In October 1864, near Petersburg, Virginia, Hampton sent his son, Thomas Preston, a lieutenant and an aide to his father, to deliver a message. Shortly afterward, Hampton and his other son, Wade IV, rode in the same direction. Before traveling 200 yards, they came across Preston's body, and as young Wade dismounted, he was also shot. Thomas Preston died from his wound.

While Lee's army was bottled up in the Siege of Petersburg, in January 1865, Hampton returned to South Carolina to recruit additional soldiers. He was promoted to lieutenant general on February 14, 1865, but eventually surrendered to the Union along with General Joseph E. Johnston's Army of Tennessee at Bennett Place in Durham, North Carolina. Hampton was reluctant to surrender, and nearly got into a personal fight with Union Brig. Gen. Judson Kilpatrick (often called "Kill-Cavalry") at the Bennett Farm.

After the war, Hampton suffered devastating financial losses. His boyhood home, Millwood, near Columbia, was burned by Maj. Gen. William T. Sherman's Union soldiers. In later life Hampton turned to politics serving as both Governor and as a United States Senator. He is often referred to as the Savior of South Carolina. To honor Hampton, statues of him were erected in the South Carolina State House building and the United States Capitol. An spectacular equestrian statue was erected on the grounds of the South Carolina State House in 1906. The General Assembly created Hampton County from Beaufort County in 1878. Schools, towns, villages and streets are still named after him. An artillery battery was named after Wade Hampton at Fort Crockett, built on Galveston Island, Texas. During World War II, the SS Wade Hampton, a Liberty ship named in honor of the general, was sunk off the coast of Greenland by a German U-boat. The list goes on and on. All items in this collection are for sale as a single lot, but I know many collectors will only want the sword. If the sword does indeed sell first, I will sell the remaining items individually which will allow those collectors who hold Wade Hampton in high regard to purchase a piece of his history at a reasonable price. You can read the exciting history of how the Wade Hampton presentation sword was lost during the war and then recovered by the Hampton family by clicking on the link below;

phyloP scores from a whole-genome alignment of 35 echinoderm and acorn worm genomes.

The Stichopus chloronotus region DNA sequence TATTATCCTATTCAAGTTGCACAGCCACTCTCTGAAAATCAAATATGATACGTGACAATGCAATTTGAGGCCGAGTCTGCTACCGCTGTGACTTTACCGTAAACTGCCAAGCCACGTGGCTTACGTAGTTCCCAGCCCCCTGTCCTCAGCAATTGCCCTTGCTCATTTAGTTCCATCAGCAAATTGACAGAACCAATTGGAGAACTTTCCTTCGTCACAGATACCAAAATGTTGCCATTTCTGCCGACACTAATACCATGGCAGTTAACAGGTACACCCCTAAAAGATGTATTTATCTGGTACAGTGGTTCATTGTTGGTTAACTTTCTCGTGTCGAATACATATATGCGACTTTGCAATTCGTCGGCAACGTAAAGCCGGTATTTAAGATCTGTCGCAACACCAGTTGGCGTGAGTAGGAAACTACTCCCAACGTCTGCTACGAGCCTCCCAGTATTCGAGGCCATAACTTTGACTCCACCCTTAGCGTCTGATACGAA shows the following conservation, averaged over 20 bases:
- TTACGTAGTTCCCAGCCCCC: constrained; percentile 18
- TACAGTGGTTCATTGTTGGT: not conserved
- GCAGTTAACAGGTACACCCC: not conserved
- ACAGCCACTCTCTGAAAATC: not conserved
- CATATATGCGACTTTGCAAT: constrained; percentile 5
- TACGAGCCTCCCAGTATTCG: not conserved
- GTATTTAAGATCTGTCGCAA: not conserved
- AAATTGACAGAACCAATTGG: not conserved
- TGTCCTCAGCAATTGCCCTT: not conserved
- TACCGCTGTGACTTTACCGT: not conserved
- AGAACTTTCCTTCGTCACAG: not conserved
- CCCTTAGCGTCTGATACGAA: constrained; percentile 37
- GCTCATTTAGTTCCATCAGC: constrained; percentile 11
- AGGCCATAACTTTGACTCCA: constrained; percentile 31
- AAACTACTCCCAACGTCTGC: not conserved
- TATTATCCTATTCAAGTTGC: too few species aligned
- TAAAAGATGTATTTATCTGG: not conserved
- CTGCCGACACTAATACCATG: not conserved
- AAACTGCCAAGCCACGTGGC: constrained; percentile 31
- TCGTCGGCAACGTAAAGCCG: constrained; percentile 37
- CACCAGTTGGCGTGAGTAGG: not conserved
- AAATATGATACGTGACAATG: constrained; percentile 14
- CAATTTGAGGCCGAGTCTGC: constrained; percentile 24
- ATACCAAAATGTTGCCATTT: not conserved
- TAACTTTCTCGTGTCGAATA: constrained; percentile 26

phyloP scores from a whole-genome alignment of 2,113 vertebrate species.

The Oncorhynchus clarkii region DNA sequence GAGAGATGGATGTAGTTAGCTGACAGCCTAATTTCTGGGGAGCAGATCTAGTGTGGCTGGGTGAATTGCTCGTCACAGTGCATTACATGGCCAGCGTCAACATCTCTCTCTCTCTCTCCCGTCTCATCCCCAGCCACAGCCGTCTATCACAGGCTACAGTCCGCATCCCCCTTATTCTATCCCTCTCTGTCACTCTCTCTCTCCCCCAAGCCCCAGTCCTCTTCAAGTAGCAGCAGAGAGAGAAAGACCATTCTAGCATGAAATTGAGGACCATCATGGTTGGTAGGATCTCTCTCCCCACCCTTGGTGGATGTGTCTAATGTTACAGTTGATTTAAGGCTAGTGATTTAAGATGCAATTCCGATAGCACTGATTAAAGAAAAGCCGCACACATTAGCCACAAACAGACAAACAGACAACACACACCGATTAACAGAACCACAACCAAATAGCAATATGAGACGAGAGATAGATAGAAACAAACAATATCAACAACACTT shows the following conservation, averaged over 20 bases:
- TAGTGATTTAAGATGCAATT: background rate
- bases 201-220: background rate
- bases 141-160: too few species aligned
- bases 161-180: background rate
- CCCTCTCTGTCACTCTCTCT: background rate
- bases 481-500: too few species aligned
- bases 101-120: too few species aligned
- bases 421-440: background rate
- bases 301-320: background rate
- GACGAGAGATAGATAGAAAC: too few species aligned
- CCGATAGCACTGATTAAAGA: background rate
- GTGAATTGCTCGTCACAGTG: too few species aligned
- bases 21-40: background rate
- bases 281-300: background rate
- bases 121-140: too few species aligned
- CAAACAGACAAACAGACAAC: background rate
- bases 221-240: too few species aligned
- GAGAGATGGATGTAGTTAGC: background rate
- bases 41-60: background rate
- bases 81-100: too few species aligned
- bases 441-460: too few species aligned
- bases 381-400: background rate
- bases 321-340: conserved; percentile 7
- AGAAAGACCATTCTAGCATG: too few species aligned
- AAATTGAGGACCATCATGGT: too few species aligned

4736 - http://www.michaelsimens.com/media/images/HamptonWadeSwordArticle1904.jpg


(CLICK HERE To Visit Our Home Page)



Click here for more information